A £6.6million cash injection is heading to Leeds City Council following a long-running dispute over a failing streetlighting contract.
The council signed a 25-year PFI contract with Tay Valley Lighting (TVL) in 2006 which has been in dispute “for many years” following a series of performance-related issues and counter claims.
The local authority initially agreed to pay TVL £1.1m a month under the terms of the deal, which could be reduced if the firm failed to meet performance targets in installing and maintaining the city’s streetlighting.
A report to the council’s director of city development explained that the authority had accused TVL of failing to clean and change lamps at regular intervals, of not reporting its own failings and of failing to undertake electrical tests in subways and in the private cable network among other things. The council initially estimated it was owed £10.3m from the firm.
The report states: “While the settlement sum is less than the amount which the council initially considered due, it represents and very significant lump sum for the council to receive at a time when council budgets are severely stretched.”
TVL, which subcontracted most of the delivery of the work to Southern Electric Contracting Limited, accused the council of underpaying and failing to pay them extra in light of changes in the law relating to energy consumption calculations. The council is holding back £391,000 it owes to TVL until certain milestones to address the service failures have been achieved.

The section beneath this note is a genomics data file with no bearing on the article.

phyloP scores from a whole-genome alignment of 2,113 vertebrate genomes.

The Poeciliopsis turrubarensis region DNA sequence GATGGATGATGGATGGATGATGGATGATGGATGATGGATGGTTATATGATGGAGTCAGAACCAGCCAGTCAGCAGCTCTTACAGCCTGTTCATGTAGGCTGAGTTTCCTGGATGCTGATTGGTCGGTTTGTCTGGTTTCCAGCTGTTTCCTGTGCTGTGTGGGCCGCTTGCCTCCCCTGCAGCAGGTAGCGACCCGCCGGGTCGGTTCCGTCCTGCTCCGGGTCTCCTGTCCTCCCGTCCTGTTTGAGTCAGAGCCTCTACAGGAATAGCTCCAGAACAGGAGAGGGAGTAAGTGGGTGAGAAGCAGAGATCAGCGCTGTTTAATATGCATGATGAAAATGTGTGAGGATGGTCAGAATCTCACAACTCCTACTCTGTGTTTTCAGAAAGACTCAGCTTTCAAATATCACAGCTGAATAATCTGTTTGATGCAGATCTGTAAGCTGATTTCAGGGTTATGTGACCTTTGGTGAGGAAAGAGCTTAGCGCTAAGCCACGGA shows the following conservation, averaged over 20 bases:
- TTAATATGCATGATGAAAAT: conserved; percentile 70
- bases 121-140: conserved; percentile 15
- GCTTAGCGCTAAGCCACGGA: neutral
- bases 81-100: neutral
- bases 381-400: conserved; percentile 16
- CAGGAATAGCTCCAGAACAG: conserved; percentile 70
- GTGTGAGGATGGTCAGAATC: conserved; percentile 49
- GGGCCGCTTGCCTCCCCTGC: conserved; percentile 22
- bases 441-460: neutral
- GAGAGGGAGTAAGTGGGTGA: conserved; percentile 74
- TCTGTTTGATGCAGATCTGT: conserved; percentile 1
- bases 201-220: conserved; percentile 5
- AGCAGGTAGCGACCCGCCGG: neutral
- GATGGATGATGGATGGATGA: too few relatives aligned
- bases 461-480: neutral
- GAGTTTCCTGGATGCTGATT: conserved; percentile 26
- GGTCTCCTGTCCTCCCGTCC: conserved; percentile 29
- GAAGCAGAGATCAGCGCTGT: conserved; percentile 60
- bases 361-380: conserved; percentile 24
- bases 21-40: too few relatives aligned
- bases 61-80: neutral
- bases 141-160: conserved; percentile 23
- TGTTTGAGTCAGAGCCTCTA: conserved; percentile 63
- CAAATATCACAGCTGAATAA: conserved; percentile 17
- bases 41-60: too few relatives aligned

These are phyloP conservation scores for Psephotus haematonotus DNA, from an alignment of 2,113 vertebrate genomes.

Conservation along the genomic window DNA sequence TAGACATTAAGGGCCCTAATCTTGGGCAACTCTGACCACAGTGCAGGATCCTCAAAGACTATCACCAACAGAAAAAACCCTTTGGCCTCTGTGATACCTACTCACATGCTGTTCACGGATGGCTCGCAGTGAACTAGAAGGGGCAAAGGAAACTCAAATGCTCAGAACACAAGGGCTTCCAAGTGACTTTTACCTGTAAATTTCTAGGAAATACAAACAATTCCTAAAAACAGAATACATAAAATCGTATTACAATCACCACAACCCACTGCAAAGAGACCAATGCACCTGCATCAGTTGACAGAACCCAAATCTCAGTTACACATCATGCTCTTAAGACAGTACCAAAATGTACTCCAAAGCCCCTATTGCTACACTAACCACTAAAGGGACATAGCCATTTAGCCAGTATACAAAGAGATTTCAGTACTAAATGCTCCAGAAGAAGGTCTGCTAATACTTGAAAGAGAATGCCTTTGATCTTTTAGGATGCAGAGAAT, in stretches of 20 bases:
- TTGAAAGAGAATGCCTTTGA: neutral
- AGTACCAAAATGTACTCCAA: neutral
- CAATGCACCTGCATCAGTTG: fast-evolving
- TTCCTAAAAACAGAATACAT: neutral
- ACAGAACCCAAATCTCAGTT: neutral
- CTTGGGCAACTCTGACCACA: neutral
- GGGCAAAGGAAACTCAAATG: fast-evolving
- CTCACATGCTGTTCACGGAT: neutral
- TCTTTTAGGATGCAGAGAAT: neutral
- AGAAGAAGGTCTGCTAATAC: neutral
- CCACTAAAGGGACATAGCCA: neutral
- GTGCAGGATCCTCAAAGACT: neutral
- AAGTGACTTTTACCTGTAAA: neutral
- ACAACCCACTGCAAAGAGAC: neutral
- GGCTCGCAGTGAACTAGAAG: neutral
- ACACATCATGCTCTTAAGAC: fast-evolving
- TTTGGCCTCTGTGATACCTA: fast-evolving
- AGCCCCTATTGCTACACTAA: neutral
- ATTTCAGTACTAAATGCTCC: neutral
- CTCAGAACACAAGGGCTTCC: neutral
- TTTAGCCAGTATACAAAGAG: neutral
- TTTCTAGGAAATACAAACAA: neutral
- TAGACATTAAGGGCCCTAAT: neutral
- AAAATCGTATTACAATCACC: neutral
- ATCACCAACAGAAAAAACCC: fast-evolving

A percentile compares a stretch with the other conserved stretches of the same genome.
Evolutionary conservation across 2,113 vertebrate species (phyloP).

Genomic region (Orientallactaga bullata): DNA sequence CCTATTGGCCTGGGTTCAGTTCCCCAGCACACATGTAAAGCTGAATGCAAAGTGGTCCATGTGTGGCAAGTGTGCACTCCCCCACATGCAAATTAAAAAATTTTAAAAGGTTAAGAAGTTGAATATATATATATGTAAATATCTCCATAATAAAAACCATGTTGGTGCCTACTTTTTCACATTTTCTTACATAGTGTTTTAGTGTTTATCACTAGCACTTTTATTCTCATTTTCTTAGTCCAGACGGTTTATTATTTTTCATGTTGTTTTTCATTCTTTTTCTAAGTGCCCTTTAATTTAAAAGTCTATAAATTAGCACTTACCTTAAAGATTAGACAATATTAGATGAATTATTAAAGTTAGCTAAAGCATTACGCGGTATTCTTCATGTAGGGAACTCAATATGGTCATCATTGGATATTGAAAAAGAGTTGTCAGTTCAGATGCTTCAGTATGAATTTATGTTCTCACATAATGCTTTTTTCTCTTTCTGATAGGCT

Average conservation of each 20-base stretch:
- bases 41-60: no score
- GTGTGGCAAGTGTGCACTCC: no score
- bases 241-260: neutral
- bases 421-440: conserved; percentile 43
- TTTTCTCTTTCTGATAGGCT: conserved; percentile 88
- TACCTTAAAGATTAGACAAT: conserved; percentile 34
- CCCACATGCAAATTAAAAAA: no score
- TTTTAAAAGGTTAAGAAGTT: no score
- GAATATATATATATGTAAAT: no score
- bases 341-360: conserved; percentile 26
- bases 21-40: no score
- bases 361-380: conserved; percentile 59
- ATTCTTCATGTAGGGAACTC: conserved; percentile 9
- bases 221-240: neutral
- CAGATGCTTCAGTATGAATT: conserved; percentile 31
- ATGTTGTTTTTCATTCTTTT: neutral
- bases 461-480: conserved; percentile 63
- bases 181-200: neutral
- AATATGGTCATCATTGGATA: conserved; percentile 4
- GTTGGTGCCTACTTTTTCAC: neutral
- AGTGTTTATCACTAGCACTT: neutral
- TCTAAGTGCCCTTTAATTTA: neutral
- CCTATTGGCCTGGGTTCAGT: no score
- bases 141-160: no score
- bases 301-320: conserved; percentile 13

Following negotiations between the two parties, TVL has replaced its senior management team as well as replacing several under-performing sub-contractors and has agreed to heavily compensate the council.
Three investment schemes in LED lighting in subways, on roads and tunnels have been agreed – the bulk of the £720,000 to fit the LED lamps, which use half the energy of existing lamps, will come from the council.
Lib Dem group leader Coun Stewart Golton, is urging the council to spend more on LED lights and abandon its energy-saving policy of turning off 8,000 streetlights between midnight and 5.30am by September 2016.
He said: “Instead of saving money at the expense of people’s safety the Council could invest in this new technology to cut their energy bills instead.”
Last year it was reported that the council’s electricity bills had increased by 40 per cent despite a £94m project to reduce energy consumption.
Explaining public safety is paramount in its decisions, a council spokesman said: “We are continuing to monitor those areas where the street lights have been turned off and will continue to be flexible if any issues arise.”